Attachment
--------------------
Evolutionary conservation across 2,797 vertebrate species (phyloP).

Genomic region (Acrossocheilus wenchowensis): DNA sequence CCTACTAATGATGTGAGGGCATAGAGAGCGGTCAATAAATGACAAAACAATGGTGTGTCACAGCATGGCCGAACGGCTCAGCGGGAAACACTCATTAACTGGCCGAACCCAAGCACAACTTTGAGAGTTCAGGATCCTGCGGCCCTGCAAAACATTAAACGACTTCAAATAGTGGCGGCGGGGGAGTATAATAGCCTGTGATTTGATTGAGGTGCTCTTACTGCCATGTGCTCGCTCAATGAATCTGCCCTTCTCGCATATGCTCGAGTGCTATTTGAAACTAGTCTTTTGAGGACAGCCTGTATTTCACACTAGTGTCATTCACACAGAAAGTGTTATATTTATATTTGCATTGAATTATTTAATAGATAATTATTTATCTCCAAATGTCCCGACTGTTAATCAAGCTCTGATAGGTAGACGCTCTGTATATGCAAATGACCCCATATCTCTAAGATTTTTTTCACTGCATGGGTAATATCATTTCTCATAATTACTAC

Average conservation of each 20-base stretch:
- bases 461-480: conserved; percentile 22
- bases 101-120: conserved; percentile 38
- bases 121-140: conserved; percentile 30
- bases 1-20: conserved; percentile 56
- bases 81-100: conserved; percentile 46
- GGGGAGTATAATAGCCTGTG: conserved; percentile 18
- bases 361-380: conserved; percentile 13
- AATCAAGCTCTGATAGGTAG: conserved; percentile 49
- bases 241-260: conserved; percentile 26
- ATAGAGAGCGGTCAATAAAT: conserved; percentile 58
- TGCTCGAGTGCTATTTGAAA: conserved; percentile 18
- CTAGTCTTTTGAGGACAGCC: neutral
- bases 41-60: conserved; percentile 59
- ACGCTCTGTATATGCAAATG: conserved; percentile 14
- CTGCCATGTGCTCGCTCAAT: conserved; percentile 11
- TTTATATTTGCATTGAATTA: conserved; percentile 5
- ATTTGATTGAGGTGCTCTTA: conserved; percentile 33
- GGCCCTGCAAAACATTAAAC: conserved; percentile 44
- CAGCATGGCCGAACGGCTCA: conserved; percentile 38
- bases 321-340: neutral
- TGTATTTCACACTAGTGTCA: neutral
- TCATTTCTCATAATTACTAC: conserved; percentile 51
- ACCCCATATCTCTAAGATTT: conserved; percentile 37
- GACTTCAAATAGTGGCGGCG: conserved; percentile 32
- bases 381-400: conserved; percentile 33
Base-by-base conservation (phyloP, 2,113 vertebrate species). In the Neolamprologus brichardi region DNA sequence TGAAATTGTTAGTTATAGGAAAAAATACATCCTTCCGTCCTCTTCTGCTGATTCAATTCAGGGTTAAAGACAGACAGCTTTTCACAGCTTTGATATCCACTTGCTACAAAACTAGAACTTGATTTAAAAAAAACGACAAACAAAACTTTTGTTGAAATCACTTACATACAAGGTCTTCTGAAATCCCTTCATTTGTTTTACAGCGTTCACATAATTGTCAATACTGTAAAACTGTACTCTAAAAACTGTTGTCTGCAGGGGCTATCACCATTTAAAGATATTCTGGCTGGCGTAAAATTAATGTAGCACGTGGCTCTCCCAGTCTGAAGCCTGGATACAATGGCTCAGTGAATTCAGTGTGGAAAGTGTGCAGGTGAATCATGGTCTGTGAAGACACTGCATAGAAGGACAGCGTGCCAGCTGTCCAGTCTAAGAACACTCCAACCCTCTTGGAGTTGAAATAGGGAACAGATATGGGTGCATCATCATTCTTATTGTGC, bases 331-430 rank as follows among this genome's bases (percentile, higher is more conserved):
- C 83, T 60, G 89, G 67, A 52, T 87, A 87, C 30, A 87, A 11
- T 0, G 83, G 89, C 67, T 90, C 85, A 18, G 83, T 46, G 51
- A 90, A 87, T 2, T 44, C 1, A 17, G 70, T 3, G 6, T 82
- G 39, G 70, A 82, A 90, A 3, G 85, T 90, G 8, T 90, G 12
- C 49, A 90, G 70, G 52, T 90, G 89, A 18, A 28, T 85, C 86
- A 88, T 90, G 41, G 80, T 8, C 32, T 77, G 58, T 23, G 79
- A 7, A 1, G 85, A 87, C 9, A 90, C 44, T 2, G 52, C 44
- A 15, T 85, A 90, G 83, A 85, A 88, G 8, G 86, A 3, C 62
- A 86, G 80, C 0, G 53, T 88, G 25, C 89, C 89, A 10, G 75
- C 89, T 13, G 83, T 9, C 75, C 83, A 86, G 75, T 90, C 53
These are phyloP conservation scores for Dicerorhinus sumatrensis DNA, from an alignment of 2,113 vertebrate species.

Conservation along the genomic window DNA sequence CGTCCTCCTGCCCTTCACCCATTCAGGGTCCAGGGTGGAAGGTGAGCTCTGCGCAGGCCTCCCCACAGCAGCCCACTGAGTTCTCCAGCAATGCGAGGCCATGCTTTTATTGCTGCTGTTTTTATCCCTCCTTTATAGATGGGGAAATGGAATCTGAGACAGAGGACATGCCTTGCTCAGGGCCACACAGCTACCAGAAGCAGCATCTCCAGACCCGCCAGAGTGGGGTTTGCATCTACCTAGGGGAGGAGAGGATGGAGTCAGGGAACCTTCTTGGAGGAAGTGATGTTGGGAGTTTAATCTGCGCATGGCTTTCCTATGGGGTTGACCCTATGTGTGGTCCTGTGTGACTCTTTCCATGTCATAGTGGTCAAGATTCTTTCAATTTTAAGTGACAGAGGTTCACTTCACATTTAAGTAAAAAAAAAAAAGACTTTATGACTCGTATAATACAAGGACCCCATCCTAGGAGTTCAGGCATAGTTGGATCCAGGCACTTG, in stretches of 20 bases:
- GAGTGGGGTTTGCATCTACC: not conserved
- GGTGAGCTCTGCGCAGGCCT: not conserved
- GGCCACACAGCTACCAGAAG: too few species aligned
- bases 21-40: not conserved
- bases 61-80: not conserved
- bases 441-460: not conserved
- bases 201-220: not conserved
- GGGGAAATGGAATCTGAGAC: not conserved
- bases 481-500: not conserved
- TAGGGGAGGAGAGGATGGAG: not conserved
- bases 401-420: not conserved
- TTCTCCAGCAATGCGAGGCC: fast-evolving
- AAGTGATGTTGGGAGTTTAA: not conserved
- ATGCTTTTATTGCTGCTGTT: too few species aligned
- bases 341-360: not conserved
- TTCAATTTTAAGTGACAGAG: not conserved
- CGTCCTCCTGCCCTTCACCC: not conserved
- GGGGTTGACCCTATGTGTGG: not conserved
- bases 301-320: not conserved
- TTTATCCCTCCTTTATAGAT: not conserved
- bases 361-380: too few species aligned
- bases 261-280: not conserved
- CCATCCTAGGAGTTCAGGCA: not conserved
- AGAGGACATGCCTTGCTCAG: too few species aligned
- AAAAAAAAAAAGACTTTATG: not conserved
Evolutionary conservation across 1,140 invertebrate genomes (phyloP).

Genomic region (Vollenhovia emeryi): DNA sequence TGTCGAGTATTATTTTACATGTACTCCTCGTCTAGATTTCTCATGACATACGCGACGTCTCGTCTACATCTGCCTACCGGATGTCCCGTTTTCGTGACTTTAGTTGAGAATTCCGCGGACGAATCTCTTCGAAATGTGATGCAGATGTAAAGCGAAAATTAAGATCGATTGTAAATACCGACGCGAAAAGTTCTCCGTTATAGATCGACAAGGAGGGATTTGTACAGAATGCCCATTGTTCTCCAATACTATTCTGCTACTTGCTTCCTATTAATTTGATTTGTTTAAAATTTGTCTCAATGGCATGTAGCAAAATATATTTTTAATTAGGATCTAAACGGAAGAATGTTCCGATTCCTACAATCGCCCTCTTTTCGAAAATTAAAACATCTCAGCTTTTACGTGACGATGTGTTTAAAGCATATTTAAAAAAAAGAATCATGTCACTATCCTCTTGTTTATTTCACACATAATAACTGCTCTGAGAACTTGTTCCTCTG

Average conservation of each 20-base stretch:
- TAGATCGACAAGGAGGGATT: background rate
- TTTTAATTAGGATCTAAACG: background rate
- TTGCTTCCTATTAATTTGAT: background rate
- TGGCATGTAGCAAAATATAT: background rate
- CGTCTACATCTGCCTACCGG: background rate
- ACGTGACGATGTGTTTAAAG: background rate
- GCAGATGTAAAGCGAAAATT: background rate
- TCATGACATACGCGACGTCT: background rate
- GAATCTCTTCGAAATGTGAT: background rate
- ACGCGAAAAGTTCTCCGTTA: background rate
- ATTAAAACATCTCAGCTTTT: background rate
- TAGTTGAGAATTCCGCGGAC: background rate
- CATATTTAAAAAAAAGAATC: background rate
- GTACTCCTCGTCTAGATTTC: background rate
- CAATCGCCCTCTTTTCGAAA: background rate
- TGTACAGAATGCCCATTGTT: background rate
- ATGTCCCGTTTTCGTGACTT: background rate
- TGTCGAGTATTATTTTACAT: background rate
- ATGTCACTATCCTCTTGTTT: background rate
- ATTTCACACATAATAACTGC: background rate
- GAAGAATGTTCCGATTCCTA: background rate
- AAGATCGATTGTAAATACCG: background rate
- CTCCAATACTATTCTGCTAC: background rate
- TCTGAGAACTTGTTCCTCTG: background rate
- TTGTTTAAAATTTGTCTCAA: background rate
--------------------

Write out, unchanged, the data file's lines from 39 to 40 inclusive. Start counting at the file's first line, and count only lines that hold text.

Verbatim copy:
- C 89, T 13, G 83, T 9, C 75, C 83, A 86, G 75, T 90, C 53
These are phyloP conservation scores for Dicerorhinus sumatrensis DNA, from an alignment of 2,113 vertebrate species.